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Venus, Davenport renew rivalry once again

Matthew Cronin / *******************

STANFORD - On Sunday, Venus Williams and Lindsay Davenport will slug it out for 23rd time. It's their fourth meeting in the finals of the Bank of the West Classic at Stanford and the 11th time they will meet in a final. Venus owns a 12-10 edge in what is certainly one of women's tennis' greatest modern rivalries between two hungry Southern California natives.

They both get up for the matches because they both know they've helped define each other's careers. Lindsay owned Venus from 1997 until the summer of 2000, eating her forehand for breakfast and out-toughing her on the big points.
But in July of 2000, Venus had firmed up her forehand and her head. She was no longer just a superior athlete, she was an equal thinker to her foe, who is four years older. She won her first Grand Slam title at Wimbledon by burying Davenport in the final.


For the past several years, Venus Williams has had the upper hand on Lindsay Davenport.

A few weeks later, Williams trumped her in straight sets in the Bank of the West final. A month later, Williams jumped on Davenport in the US Open final 6-4, 7-5 in a contest Davenport still believes to this day that she should have won.

"Once she was able to turn the tide against me, she was able to turn it around against everybody else," Davenport said. "She's great and we've had a lot of tough matches. On Sunday, I'm going to have to take a lot of chances and play the big points well."

Davenport and Venus are very cordial now, borderline friendly. That wasn't the case when a stone-faced Venus came on tour in 1997. But they have both matured a lot and now enjoy their on-court confrontations. The 28-year-old Davenport actually says she roots for Venus to do well now, while Williams got starry-eyed when thinking about life on tour without Lindsay, who's almost sure to retire at year's end.

"I'll definitely miss playing her if she decides she wants to retire," the 24-year-old Williams said. "It will be sad."

Sad, indeed. The two match-up tremendously well and have almost always produced high quality matches. Both serve huge, with Williams having a little more firepower and Davenport having better placement. Both have clean backhands, with Venus better on the run and down the line. Davenport still has a slightly better forehand, but both women agree that it was Williams ability to improve that side that keyed her surge to the top. Davenport returns with more ambition, but Williams is far quicker. It usually comes down to who is willing to grab the big points by the jugular.

"When I first came out, she was tough to play against," Williams said. "We had similar games, but I was younger and I didn't play the real important points well. We'd play tough matches, but she'd always one up on me at really crucial moments."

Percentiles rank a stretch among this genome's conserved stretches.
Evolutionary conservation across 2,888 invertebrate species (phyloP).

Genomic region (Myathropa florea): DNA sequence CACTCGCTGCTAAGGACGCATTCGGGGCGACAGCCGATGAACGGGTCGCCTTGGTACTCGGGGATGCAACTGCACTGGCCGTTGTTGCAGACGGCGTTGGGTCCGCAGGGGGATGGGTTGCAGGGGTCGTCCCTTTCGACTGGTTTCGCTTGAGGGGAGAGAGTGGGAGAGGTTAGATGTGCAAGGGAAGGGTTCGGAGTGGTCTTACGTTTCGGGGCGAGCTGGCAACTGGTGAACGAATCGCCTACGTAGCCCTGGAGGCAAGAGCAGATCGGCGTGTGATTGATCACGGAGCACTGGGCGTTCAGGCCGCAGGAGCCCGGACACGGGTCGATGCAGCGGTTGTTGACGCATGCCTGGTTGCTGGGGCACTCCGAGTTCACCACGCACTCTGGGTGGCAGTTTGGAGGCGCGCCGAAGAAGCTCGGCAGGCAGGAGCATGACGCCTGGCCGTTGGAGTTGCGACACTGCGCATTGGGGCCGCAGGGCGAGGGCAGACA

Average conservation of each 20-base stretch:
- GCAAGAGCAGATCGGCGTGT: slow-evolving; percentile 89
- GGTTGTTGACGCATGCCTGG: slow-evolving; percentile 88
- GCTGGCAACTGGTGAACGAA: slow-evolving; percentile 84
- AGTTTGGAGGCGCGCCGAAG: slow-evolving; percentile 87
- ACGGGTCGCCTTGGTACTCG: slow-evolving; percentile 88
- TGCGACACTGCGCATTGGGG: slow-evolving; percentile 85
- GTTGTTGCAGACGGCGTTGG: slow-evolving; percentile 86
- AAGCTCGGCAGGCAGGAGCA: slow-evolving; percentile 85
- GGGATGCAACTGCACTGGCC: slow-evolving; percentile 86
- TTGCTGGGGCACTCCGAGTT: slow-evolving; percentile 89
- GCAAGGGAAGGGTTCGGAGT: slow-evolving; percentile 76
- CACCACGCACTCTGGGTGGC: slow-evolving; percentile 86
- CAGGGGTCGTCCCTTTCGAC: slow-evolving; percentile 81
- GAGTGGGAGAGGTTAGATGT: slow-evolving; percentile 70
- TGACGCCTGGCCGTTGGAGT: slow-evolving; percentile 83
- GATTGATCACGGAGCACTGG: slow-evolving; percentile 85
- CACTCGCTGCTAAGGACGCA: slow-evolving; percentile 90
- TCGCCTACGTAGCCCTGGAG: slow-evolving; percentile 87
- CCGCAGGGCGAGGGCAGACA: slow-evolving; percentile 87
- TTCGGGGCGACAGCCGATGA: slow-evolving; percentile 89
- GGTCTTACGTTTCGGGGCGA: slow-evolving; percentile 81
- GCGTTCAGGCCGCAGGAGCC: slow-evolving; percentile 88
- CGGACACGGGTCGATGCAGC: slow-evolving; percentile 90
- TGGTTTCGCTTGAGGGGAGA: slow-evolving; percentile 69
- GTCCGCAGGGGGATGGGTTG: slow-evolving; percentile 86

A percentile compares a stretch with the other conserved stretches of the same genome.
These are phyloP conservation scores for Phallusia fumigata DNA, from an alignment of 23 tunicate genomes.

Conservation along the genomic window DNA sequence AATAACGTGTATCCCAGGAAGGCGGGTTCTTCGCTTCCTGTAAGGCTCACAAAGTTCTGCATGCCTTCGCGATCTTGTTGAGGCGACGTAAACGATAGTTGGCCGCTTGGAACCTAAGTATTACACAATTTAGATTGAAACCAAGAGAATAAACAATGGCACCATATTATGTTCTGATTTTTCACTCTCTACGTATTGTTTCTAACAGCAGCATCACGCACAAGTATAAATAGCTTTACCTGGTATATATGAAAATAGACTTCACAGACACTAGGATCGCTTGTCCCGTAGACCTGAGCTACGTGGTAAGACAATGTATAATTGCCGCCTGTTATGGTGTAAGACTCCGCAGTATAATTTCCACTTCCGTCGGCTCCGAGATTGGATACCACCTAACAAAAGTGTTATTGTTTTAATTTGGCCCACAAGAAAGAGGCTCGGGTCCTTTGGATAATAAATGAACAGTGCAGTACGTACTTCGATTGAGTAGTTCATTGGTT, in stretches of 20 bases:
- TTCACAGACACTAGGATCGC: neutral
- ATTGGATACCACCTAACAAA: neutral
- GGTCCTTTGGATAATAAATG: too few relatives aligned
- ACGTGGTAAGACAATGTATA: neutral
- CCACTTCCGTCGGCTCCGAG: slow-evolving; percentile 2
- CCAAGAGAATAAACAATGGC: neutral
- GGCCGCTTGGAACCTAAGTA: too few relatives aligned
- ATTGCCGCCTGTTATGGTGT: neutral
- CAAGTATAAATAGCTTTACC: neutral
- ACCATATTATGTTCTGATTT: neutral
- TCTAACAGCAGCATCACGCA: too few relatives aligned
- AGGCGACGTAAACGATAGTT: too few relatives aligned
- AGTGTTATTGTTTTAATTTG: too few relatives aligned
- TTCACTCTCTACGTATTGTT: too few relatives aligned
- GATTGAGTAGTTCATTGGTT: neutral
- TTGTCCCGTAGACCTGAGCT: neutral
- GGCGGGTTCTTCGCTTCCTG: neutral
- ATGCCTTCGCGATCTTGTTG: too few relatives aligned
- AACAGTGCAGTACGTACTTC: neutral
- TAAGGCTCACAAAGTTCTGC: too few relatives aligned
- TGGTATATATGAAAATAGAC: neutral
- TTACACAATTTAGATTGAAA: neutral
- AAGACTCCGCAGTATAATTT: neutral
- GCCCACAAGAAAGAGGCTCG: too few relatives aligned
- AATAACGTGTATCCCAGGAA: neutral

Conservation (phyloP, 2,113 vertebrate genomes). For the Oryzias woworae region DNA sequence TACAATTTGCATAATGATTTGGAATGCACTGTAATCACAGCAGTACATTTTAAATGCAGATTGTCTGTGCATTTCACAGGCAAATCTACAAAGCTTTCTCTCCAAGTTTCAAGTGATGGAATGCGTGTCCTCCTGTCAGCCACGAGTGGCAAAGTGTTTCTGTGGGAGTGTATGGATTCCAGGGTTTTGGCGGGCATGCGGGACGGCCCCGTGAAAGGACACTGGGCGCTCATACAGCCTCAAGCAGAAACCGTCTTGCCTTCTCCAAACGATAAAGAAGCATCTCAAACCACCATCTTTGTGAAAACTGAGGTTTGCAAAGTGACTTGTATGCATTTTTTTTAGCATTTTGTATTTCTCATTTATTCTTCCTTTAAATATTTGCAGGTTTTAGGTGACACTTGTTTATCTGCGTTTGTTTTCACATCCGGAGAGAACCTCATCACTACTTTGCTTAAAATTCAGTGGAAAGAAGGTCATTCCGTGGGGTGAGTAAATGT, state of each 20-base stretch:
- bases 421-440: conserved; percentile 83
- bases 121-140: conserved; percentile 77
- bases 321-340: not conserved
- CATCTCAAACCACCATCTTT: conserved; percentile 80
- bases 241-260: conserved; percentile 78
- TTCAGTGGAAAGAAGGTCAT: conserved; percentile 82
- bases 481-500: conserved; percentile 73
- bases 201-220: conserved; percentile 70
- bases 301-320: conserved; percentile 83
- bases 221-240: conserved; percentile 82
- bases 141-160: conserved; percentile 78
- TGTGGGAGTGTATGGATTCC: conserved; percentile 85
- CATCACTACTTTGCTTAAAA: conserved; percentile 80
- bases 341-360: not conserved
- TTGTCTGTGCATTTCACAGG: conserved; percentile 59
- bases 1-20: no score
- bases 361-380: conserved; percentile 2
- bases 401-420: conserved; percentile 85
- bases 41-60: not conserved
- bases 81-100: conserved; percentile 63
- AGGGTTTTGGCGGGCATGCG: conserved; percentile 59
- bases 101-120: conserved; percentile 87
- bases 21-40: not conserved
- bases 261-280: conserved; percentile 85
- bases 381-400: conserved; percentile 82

Davenport, who beat Venus in back-to-back Bank of the West finals in 1998 and 1999, hasn't scored a win against Williams since 2000. She's says that it's not only that Venus' forehand has improved, but her mentality when it mattered most.

"As she got better and winning the Slams she started playing the big points better," Davenport said.

Both women take the rivalry very seriously. Venus had an un-Williams-like admission on Saturday when she said that she's very conscious of her record against other big time players. She remembers when she tied her record against Davenport at 10-10 back in San Diego in 2002 after she scorched her 6-2, 6-1, one of the most lopsided defeats of Davenport's career (and a nice bit of revenge for the 6-1, 6-2 defeat Lindsay hung on her in Philadelphia in 1999). Venus also recalls what happened in New Haven some three weeks later, when she had her first chance to one-up Davenport.

"I really stated to notch up my record against her," Venus said. "I really wanted to win the match in New Haven because I wanted to be up on her. I had always been down, and I said, 'I really need this.'" The result was a 7-5 6-0 victory and a prideful record.

Davenport hasn't beaten Venus in three and half years, suffering six straight losses. That's not way for a great player to go out. She and Williams are the only two Slam champs who are playing the Bank of the West, Los Angeles and San Diego in succession. Davenport is acutely aware that if she can't beat Venus, she doesn't have much of a shot against Serena or Sharapova, either.

This year, she owns a more than respectable 36-6 record and two titles, very similar to that of — guess who — Venus, who has a 30-5 record and two titles. But Venus believes she's the better player. In the final, Davenport needs the old fire and steely glare that brought her to No. 1. Does she mentally believe she can really beat Venus again? Maybe.

"I hope so," Davenport said. "She's had an up and down year as well. But she looks like she playing better here than she has in a long time. It will be a good challenge. I'm going to have to step up sooner or later in big matches again."

There's no better time to start than Sunday in Stanford.
 
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